[more]

Dalatiidae

Dalatiidae is a family of sharks in the order Squaliformes, commonly known as kitefin sharks (which also refers specifically to the species Dalatias licha). Members of this family are small, under 2 m (6.6 ft) long, and are found worldwide. They have cigar-shaped bodies with narrow heads and rounded snouts. Several species have specialized bioluminescent organs. [more]

Dasyatidae

The whiptail stingrays are a family, Dasyatidae, of rays in the order Myliobatiformes. They are found worldwide in tropical to temperate marine waters, and a number of species have also penetrated into fresh water in North America, Africa, Asia, and Australia. Members of this family have flattened pectoral fin discs that range from oval to diamond-like in shape. Their common name comes from their whip-like tails, which are much longer than the disc and lack dorsal and caudal fins. All whiptail stingrays, except the porcupine ray (Urogymnus asperrimus), have one or more venomous stings near the base of the tail, which is used in defense. They range in size from 18 cm (7.1 in) to almost 2 m (6.6 ft) across. [more]

Debeeriidae

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Distobatidae

[more]

Echinochimaeridae

Echinochimaera is an extinct genus of fish, it was assigned to the order chimaera by Jack Sepkoski in 2002. The genus' name derives from the Greek e???? (echino) meaning spiny, and chimaera. [more]

Echinorhinidae

Echinorhinus is a genus of squaliform sharks, the only extant genus in the family Echinorhinidae. The name is from Greek echinos meaning "spiny" and rhinos meaning "nose". Both species are uncommon, little known sharks. They are found worldwide in cold temperate to tropical seas down to 900 metres (3,000 ft) depth. [more]

Edestidae

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Etmopteridae

Etmopteridae is a family of sharks in the order Squaliformes, commonly known as lantern sharks. Their name comes from the presence of light-producing photophores on their bodies. The members of this family are small, under 90 cm (35 in) long, and are found in deep waters worldwide. There are 45 species in five genera. Three-quarters of the species are in the genus Etmopterus. [more]

Falcatidae

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Ginglymostomatidae

Ginglymostomatidae is a cosmopolitan family of carpet sharks, containing the three monotypic genera of nurse sharks. Common in shallow, tropical and subtropical waters, these sharks are sluggish and docile bottom-dwellers. Nurse sharks typically attack humans only if directly threatened. [more]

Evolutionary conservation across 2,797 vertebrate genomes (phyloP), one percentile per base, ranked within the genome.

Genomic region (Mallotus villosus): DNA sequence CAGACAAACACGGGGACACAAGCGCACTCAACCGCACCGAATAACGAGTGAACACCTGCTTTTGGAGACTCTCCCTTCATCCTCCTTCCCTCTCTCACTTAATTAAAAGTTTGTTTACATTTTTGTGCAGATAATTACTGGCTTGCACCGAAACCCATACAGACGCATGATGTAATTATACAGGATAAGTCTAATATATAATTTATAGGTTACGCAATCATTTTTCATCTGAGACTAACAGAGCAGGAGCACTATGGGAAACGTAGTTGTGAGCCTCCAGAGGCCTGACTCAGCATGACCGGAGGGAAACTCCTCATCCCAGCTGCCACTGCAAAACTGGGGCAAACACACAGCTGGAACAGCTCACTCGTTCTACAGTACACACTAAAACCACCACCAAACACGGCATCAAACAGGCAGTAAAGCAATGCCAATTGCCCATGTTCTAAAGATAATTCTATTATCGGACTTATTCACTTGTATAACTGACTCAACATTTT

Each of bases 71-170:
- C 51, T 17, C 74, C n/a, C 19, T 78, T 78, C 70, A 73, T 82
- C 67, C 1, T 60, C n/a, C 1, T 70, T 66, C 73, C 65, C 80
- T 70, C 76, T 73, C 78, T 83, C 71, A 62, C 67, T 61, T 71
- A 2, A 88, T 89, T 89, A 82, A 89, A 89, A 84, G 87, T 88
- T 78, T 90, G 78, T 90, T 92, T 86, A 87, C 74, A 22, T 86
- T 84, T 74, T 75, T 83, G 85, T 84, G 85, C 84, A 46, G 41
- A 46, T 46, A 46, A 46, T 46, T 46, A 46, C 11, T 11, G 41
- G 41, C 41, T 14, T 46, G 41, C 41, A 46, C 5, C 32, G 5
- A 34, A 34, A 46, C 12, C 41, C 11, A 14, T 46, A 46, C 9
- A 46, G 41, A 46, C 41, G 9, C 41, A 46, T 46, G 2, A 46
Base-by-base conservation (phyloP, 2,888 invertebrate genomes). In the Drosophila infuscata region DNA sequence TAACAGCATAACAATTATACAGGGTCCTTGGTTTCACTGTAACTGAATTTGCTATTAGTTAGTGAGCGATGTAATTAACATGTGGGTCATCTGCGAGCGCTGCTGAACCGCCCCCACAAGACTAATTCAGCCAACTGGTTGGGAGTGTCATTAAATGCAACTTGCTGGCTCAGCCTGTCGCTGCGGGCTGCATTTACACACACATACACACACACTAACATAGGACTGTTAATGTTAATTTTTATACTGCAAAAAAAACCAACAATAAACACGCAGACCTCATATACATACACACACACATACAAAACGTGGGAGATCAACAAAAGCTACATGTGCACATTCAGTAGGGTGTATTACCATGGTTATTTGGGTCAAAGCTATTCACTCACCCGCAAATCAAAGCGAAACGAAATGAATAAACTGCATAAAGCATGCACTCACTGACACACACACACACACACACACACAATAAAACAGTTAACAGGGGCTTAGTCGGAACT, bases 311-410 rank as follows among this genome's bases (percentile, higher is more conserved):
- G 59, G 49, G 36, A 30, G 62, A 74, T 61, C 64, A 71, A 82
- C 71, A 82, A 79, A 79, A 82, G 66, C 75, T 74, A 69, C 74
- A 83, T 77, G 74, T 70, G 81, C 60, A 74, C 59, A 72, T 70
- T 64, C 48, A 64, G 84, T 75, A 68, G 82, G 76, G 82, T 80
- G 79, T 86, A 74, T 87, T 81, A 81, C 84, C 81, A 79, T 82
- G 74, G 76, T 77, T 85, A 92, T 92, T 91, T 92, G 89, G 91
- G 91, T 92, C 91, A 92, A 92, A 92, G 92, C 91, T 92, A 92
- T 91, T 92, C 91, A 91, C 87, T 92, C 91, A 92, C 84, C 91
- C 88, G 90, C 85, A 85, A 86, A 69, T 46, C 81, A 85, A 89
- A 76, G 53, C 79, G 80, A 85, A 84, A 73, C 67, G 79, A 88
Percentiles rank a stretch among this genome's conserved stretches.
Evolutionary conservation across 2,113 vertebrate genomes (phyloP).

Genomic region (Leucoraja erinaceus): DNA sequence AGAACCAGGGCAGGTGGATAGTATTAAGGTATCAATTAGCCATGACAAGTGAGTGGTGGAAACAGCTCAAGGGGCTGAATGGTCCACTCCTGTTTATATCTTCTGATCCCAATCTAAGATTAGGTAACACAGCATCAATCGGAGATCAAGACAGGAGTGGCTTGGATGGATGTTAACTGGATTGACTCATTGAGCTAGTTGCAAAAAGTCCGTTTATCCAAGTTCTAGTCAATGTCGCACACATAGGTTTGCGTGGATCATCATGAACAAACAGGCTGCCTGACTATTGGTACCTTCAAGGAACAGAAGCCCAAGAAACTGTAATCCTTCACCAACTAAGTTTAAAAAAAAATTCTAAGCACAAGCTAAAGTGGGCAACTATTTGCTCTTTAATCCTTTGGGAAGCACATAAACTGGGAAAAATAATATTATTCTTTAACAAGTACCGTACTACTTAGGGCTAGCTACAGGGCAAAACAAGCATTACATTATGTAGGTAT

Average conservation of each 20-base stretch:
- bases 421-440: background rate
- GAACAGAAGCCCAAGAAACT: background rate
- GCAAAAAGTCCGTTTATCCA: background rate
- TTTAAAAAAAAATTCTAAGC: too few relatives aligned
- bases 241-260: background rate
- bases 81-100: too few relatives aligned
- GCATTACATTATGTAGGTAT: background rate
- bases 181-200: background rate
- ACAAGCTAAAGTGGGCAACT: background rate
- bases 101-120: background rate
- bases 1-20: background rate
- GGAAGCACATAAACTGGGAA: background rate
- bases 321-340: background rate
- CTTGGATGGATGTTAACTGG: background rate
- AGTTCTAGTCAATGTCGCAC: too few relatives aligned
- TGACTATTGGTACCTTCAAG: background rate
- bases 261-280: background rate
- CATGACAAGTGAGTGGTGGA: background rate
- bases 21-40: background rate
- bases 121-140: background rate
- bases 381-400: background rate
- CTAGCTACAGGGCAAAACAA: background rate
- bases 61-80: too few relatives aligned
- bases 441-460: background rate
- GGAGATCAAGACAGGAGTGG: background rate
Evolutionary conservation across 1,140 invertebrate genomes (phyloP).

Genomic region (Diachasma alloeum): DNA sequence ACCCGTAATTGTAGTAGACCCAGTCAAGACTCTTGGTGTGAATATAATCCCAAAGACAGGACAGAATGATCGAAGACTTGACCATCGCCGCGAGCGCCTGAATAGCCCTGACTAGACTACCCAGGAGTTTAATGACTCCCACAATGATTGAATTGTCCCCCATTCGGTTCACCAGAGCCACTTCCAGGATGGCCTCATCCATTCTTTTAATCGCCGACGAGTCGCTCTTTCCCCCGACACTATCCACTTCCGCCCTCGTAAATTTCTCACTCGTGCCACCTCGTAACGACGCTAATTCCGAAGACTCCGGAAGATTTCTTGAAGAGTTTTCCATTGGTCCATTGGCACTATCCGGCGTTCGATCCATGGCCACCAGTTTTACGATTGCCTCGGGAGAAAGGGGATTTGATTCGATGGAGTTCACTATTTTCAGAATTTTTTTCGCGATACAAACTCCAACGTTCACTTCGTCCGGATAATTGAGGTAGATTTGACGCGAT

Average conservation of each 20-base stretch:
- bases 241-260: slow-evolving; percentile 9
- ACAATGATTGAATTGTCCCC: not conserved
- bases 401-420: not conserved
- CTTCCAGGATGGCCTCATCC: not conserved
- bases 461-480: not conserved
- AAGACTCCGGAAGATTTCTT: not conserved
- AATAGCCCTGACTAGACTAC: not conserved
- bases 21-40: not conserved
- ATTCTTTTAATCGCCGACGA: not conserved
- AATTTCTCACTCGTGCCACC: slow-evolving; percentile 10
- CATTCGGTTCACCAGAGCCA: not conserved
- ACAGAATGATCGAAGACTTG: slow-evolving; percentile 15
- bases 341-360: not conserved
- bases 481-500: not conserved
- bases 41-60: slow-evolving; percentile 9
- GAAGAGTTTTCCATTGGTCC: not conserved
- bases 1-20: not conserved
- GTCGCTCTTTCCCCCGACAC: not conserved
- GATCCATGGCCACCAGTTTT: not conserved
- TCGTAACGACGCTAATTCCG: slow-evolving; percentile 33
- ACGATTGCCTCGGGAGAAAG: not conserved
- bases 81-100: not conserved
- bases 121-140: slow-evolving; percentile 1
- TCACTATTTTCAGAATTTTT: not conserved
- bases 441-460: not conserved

Gregoriidae

[more]

Gymnuridae

The butterfly rays are a group of rays forming the genus Gymnura and the family Gymnuridae. They are found in warm oceans worldwide, and occasionally in estuaries. [more]

Hemigaleidae

The weasel sharks are a family, Hemigaleidae, of ground sharks found from the eastern Atlantic Ocean to the continental Indo-Pacific. They are found in shallow coastal waters to a depth of 100 m (330 ft). [more]

Hemiscylliidae

Hemiscylliidae is a family of sharks in the order Orectolobiformes, commonly known as longtail carpet sharks or bamboo sharks. They are found in shallow waters of the tropical Indo-Pacific. [more]

Heterodontidae

The bullhead sharks are a small order (Heterodontiformes) of basal modern sharks (Neoselachii). There are nine living species in a single genus, Heterodontus, in the family Heterodontidae. All are relatively small, with the largest species being just 150 centimetres (59 in) in adult length. They are bottom feeders in tropical and subtropical waters. [more]

Hexanchidae

Cow sharks, or the Hexanchidae, are a family of sharks characterized by an additional pair or pairs of gill slits. There are currently known to be four species in three genera, Heptranchias, Hexanchus and Notorynchus,. [more]

Hexatrygonidae

The sixgill stingray, Hexatrygon bickelli, is an unusual species of deep-sea ray. It is distinguished by its long, soft snout and six pairs of gill slits (all other rays have five). It is the sole member of the genus Hexatrygon and the family Hexatrygonidae. Although several species of Hexatrygon have been described historically, it is now believed that they may represent variations in a single, widespread species. [more]